Workshop on Numerical Relativity,

Banff International Research Station

Carsten Gundlach, University of Southampton
The workshop was organized Doug Arnold, Matt Choptuik, Luis Lehner, Randy LeVeque and Eitan Tadmor, with the purpose of bringing together researchers in GR working numerically and analytically. 20 invited half-hour talks were given over 4 days, with plenty of time for discussions between talks, over meals, and in the evening. The BIRS page on the programme can be found on and Matt Choptuik's page including PDF files of talks is To complement this, I shall highlight only a few of the talks.

In the 1990s, some researchers were concentrating on obtaining physics insight from effectively 1+1 dimensional problems: what cosmological spacetimes with two commuting Killing vectors can tell us about the nature of generic singularities (Berger and collaborators), and what we can learn about cosmic censorship from spherical collapse (Choptuik and students). More ambitious, axisymmetric or 3D, work confronted overlapping problems hard to disentangle in the low resolution available in 3D. In particular, instabilities already present in the continuum problem were not clearly distinguished from those added at the discretization stage. The Banff meeting showed that now at least we have a clearer view of the problems facing us.

3+1 approaches need to start from a well-posed initial-boundary value problem in the continuum, with boundary conditions that are compatible with the constraints. Well-posedness can be proved by energy methods, based on a symmetric hyperbolic form of the field equations. Olivier Sarbach drops the energy estimate based on the symmetrizer in favor of a ``physical'' energy plus a constraint energy. The remaining ``gauge'' energy is estimated separately using elliptic gauge conditions. This intuitively appealing programme has been completed for electromagnetism, although the gauge seems a bit restrictive. Work with Nagy is under way on general relativity. By contrast Oscar Reula emphasized that strong hyperbolicity is often enough. He could prove that whenever a first-order system subject to constraints is strongly hyperbolic (eg the BSSN formulation) then so is the associated constraint evolution system. Heinz Kreiss surprised some of his disciples in the numerical relativity community by also stressing that energy methods are too limited. In a series of examples, he proposed a general approach based on reducing initial-boundary value problems to half-space problems with frozen coefficients and analyzing the dependence of each Fourier mode on its initial and boundary data.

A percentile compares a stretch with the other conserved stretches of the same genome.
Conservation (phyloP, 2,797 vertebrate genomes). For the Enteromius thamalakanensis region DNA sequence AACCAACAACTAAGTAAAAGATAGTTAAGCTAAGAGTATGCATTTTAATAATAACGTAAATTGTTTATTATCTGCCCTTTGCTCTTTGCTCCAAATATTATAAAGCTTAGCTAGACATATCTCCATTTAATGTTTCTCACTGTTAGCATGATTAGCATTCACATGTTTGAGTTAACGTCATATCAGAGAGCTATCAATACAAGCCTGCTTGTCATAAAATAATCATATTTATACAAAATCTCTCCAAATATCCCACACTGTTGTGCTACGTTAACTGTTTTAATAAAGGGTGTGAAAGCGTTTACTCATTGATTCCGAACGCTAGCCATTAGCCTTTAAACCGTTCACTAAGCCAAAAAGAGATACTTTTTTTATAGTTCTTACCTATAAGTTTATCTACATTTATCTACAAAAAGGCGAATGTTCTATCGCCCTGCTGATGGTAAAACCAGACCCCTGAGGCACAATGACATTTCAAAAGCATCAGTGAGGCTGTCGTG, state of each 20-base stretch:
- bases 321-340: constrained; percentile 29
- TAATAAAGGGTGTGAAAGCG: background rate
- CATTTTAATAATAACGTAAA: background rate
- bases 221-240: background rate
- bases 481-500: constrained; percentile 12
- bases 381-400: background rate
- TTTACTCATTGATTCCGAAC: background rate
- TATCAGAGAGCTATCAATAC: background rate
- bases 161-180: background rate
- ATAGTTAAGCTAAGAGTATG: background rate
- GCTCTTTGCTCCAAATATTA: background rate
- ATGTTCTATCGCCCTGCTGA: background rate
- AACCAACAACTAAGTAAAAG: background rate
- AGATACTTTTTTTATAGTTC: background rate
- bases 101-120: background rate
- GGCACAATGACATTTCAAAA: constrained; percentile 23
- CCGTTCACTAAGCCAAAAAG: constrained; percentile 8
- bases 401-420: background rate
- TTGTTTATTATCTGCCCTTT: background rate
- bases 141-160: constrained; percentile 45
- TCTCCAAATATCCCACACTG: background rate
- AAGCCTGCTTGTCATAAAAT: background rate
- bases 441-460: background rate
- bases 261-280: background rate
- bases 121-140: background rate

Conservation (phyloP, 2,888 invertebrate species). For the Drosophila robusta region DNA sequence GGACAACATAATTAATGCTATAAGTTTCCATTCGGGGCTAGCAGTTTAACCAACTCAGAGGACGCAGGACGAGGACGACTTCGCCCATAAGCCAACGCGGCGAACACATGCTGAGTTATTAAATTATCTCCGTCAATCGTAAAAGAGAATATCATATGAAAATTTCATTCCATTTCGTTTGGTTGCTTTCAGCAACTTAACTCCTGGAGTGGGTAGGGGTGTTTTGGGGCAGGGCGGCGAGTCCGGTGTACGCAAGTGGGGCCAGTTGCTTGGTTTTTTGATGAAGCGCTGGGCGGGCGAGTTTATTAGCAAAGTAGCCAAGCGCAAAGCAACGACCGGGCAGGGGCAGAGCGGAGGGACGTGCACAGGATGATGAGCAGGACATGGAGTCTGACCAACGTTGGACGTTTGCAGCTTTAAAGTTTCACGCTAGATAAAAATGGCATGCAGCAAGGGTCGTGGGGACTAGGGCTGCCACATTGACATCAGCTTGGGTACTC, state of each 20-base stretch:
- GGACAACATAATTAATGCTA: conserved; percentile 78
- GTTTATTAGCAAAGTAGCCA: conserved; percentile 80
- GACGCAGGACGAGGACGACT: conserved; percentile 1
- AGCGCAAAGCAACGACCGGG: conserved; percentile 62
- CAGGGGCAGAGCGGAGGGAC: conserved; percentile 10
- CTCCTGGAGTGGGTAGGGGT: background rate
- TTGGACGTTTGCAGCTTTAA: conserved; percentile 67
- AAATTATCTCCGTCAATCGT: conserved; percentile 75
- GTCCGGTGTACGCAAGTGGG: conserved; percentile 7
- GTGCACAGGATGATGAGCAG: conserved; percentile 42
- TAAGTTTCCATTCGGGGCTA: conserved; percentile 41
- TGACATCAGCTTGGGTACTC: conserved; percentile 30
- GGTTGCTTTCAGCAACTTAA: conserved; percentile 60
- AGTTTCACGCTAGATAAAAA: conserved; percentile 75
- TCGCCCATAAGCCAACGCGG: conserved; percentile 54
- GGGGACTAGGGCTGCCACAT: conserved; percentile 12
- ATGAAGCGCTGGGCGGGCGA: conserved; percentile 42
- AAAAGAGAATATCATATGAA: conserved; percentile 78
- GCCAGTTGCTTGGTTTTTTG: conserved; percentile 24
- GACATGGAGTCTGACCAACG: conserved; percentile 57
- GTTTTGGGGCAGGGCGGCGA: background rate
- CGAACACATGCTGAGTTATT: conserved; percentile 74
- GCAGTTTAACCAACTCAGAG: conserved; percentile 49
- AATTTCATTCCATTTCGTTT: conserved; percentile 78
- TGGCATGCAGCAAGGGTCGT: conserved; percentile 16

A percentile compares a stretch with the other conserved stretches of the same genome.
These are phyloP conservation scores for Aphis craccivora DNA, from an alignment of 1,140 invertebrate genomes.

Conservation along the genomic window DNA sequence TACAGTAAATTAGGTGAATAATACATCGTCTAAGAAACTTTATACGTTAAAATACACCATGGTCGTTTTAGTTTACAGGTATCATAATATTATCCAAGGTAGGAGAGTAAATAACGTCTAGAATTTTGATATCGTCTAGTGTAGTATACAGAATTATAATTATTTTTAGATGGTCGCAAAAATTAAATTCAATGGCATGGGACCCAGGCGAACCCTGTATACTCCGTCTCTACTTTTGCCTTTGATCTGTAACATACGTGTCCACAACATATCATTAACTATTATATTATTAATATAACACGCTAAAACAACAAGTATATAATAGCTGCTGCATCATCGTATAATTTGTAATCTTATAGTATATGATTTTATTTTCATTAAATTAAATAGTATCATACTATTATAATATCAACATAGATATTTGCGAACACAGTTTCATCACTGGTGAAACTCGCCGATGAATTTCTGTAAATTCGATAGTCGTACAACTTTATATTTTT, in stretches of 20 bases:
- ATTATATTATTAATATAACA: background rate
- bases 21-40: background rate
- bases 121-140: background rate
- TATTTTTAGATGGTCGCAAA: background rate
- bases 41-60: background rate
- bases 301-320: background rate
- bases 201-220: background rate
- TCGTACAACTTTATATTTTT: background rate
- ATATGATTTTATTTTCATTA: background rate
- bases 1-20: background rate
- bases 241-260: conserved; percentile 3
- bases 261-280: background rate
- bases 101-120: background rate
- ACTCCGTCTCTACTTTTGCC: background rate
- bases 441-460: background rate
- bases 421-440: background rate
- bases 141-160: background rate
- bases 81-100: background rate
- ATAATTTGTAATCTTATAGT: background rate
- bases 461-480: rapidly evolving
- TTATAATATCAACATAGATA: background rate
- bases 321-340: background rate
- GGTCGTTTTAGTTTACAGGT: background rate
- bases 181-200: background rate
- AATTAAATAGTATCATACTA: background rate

On the numerical methods front, Manuel Tiglio reported on collaborative work to discretize systems of first-order strongly hyperbolic equations on multiple touching patches (for example 6 cubes to form a hollow sphere), using summation by parts and penalty methods. Their animations of toy problems looked very impressive, and the whole technology will be available as a general tool through the Cactus infrastructure. Michael Holst and Rick Falk gave review talks on finite elements for both elliptic and evolution equations. This is promising for nontrivial domains, but has not yet been applied to numerical relativity.

Other talks showed what 3D simulations can do. David Garfinkle reported on simulations of cosmological singularities without any symmetries on $T^3$. The key elements of his approach are the use of inverse mean curvature flow slicing ($\alpha=1/K$) and a tetrad and connection formulation used successfully by Uggla and coworkers in analytical studies. His results are compatible with the BKL conjecture, although soon the resolution becomes too low to follow the development of ever more decoupled Bianchi IX regions. Thomas Baumgarte summarized the state of the art in binary neutron star simulations by himself and others, notably Masaru Shibata. There seems to be no real showstopper for such simulations. Rather what is needed now is more resolution, and the modelling of physical phenomena such as neutrinos, viscosity, and magnetic fields. Interesting results include the formation in binary mergers of a hot neutron star held up only by differential rotation, and expected to collapse later.

The most noted talk of the meeting was that of Frans Pretorius giving preliminary results on binary black hole mergers using harmonic coordinates. His simulations no longer seem to be limited by instabilities, but rather by computer power and time, and by unphysical initial data (there is evidence that his initial data are very far from circular inspiral data). The key ingredients seem to be the following: a working 3D AMR code on still massive computers, compactification of the Cartesian spatial coordinates (that is, at $i_0$) together with damping of outgoing waves, modified harmonic coordinates, and a damping of the harmonic gauge constraint through lower order friction terms (Gundlach). Generalized harmonic gauge (Friedrich) is $\Box x^\mu=H^\mu$, where the gauge source functions $H^\mu$ are treated as given functions. Pretorius makes $H^0$ obey a wave equation $\Box H^0\sim \alpha-1$, which prevents the lapse from collapsing without affecting the well-posedness. This works less well for critical collapse.

Jorge Pullin 2005-10-05